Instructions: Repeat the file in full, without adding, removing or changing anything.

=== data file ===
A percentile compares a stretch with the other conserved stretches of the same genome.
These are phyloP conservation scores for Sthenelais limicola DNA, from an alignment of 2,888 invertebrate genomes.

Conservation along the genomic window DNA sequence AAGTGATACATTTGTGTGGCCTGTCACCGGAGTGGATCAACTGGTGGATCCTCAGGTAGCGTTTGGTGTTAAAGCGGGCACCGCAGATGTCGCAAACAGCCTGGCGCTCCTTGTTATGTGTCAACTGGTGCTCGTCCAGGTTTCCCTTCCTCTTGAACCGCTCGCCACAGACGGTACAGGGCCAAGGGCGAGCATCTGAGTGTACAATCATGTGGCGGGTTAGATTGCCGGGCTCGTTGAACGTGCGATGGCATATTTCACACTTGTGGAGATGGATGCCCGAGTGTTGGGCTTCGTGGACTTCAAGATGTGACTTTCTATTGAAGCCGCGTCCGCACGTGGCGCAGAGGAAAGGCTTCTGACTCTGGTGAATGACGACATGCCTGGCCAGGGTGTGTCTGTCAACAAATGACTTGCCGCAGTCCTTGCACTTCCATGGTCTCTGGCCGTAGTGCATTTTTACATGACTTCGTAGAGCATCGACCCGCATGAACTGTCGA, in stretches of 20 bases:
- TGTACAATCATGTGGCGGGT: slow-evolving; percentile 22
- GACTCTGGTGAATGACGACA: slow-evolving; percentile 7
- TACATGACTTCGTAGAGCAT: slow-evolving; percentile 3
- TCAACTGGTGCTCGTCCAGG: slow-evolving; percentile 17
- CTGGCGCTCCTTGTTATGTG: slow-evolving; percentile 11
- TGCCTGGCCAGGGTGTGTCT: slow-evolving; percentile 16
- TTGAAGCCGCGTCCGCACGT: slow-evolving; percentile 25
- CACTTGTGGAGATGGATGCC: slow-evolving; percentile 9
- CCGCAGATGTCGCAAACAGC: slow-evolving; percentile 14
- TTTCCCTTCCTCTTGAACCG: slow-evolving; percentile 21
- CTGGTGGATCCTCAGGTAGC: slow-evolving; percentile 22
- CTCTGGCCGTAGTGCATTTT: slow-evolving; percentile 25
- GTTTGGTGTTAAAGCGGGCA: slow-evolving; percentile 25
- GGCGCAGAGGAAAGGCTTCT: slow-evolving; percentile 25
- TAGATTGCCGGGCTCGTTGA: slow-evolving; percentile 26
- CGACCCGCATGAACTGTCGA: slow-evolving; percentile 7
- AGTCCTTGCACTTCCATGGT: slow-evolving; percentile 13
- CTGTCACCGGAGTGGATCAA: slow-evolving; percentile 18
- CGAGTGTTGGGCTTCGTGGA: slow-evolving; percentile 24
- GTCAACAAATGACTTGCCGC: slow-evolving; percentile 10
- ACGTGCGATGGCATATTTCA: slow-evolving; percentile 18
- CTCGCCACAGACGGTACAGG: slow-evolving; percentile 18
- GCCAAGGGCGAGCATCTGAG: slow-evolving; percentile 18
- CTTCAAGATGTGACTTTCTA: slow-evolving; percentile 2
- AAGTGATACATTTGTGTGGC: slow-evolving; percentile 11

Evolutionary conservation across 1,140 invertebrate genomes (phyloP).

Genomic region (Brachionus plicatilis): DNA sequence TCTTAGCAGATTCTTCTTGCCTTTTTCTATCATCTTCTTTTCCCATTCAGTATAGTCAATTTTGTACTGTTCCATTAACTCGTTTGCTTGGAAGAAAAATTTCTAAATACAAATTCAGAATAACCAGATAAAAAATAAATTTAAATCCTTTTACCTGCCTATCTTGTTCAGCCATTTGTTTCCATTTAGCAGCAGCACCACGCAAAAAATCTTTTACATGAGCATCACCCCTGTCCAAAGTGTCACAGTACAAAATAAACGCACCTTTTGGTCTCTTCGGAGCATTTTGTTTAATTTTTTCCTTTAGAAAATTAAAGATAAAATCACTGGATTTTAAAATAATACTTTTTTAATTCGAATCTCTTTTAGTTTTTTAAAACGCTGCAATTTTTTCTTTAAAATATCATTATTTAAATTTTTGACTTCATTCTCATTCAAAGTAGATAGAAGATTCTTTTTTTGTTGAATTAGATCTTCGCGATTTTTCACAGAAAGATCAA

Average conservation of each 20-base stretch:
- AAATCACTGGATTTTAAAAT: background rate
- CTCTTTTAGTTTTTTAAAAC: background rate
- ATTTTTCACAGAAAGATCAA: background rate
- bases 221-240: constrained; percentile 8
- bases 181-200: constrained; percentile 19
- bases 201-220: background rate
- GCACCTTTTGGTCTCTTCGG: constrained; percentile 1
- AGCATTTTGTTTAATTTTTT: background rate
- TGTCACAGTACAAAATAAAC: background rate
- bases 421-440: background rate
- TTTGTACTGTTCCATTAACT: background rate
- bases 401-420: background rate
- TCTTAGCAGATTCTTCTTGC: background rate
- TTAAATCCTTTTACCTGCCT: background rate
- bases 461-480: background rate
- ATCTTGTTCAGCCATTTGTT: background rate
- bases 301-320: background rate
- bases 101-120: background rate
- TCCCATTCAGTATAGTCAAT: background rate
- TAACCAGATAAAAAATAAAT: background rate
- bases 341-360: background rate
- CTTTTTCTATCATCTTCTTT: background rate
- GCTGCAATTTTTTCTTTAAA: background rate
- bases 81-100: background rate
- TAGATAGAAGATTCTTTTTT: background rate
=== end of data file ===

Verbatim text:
A percentile compares a stretch with the other conserved stretches of the same genome.
These are phyloP conservation scores for Sthenelais limicola DNA, from an alignment of 2,888 invertebrate genomes.

Conservation along the genomic window DNA sequence AAGTGATACATTTGTGTGGCCTGTCACCGGAGTGGATCAACTGGTGGATCCTCAGGTAGCGTTTGGTGTTAAAGCGGGCACCGCAGATGTCGCAAACAGCCTGGCGCTCCTTGTTATGTGTCAACTGGTGCTCGTCCAGGTTTCCCTTCCTCTTGAACCGCTCGCCACAGACGGTACAGGGCCAAGGGCGAGCATCTGAGTGTACAATCATGTGGCGGGTTAGATTGCCGGGCTCGTTGAACGTGCGATGGCATATTTCACACTTGTGGAGATGGATGCCCGAGTGTTGGGCTTCGTGGACTTCAAGATGTGACTTTCTATTGAAGCCGCGTCCGCACGTGGCGCAGAGGAAAGGCTTCTGACTCTGGTGAATGACGACATGCCTGGCCAGGGTGTGTCTGTCAACAAATGACTTGCCGCAGTCCTTGCACTTCCATGGTCTCTGGCCGTAGTGCATTTTTACATGACTTCGTAGAGCATCGACCCGCATGAACTGTCGA, in stretches of 20 bases:
- TGTACAATCATGTGGCGGGT: slow-evolving; percentile 22
- GACTCTGGTGAATGACGACA: slow-evolving; percentile 7
- TACATGACTTCGTAGAGCAT: slow-evolving; percentile 3
- TCAACTGGTGCTCGTCCAGG: slow-evolving; percentile 17
- CTGGCGCTCCTTGTTATGTG: slow-evolving; percentile 11
- TGCCTGGCCAGGGTGTGTCT: slow-evolving; percentile 16
- TTGAAGCCGCGTCCGCACGT: slow-evolving; percentile 25
- CACTTGTGGAGATGGATGCC: slow-evolving; percentile 9
- CCGCAGATGTCGCAAACAGC: slow-evolving; percentile 14
- TTTCCCTTCCTCTTGAACCG: slow-evolving; percentile 21
- CTGGTGGATCCTCAGGTAGC: slow-evolving; percentile 22
- CTCTGGCCGTAGTGCATTTT: slow-evolving; percentile 25
- GTTTGGTGTTAAAGCGGGCA: slow-evolving; percentile 25
- GGCGCAGAGGAAAGGCTTCT: slow-evolving; percentile 25
- TAGATTGCCGGGCTCGTTGA: slow-evolving; percentile 26
- CGACCCGCATGAACTGTCGA: slow-evolving; percentile 7
- AGTCCTTGCACTTCCATGGT: slow-evolving; percentile 13
- CTGTCACCGGAGTGGATCAA: slow-evolving; percentile 18
- CGAGTGTTGGGCTTCGTGGA: slow-evolving; percentile 24
- GTCAACAAATGACTTGCCGC: slow-evolving; percentile 10
- ACGTGCGATGGCATATTTCA: slow-evolving; percentile 18
- CTCGCCACAGACGGTACAGG: slow-evolving; percentile 18
- GCCAAGGGCGAGCATCTGAG: slow-evolving; percentile 18
- CTTCAAGATGTGACTTTCTA: slow-evolving; percentile 2
- AAGTGATACATTTGTGTGGC: slow-evolving; percentile 11

Evolutionary conservation across 1,140 invertebrate genomes (phyloP).

Genomic region (Brachionus plicatilis): DNA sequence TCTTAGCAGATTCTTCTTGCCTTTTTCTATCATCTTCTTTTCCCATTCAGTATAGTCAATTTTGTACTGTTCCATTAACTCGTTTGCTTGGAAGAAAAATTTCTAAATACAAATTCAGAATAACCAGATAAAAAATAAATTTAAATCCTTTTACCTGCCTATCTTGTTCAGCCATTTGTTTCCATTTAGCAGCAGCACCACGCAAAAAATCTTTTACATGAGCATCACCCCTGTCCAAAGTGTCACAGTACAAAATAAACGCACCTTTTGGTCTCTTCGGAGCATTTTGTTTAATTTTTTCCTTTAGAAAATTAAAGATAAAATCACTGGATTTTAAAATAATACTTTTTTAATTCGAATCTCTTTTAGTTTTTTAAAACGCTGCAATTTTTTCTTTAAAATATCATTATTTAAATTTTTGACTTCATTCTCATTCAAAGTAGATAGAAGATTCTTTTTTTGTTGAATTAGATCTTCGCGATTTTTCACAGAAAGATCAA

Average conservation of each 20-base stretch:
- AAATCACTGGATTTTAAAAT: background rate
- CTCTTTTAGTTTTTTAAAAC: background rate
- ATTTTTCACAGAAAGATCAA: background rate
- bases 221-240: constrained; percentile 8
- bases 181-200: constrained; percentile 19
- bases 201-220: background rate
- GCACCTTTTGGTCTCTTCGG: constrained; percentile 1
- AGCATTTTGTTTAATTTTTT: background rate
- TGTCACAGTACAAAATAAAC: background rate
- bases 421-440: background rate
- TTTGTACTGTTCCATTAACT: background rate
- bases 401-420: background rate
- TCTTAGCAGATTCTTCTTGC: background rate
- TTAAATCCTTTTACCTGCCT: background rate
- bases 461-480: background rate
- ATCTTGTTCAGCCATTTGTT: background rate
- bases 301-320: background rate
- bases 101-120: background rate
- TCCCATTCAGTATAGTCAAT: background rate
- TAACCAGATAAAAAATAAAT: background rate
- bases 341-360: background rate
- CTTTTTCTATCATCTTCTTT: background rate
- GCTGCAATTTTTTCTTTAAA: background rate
- bases 81-100: background rate
- TAGATAGAAGATTCTTTTTT: background rate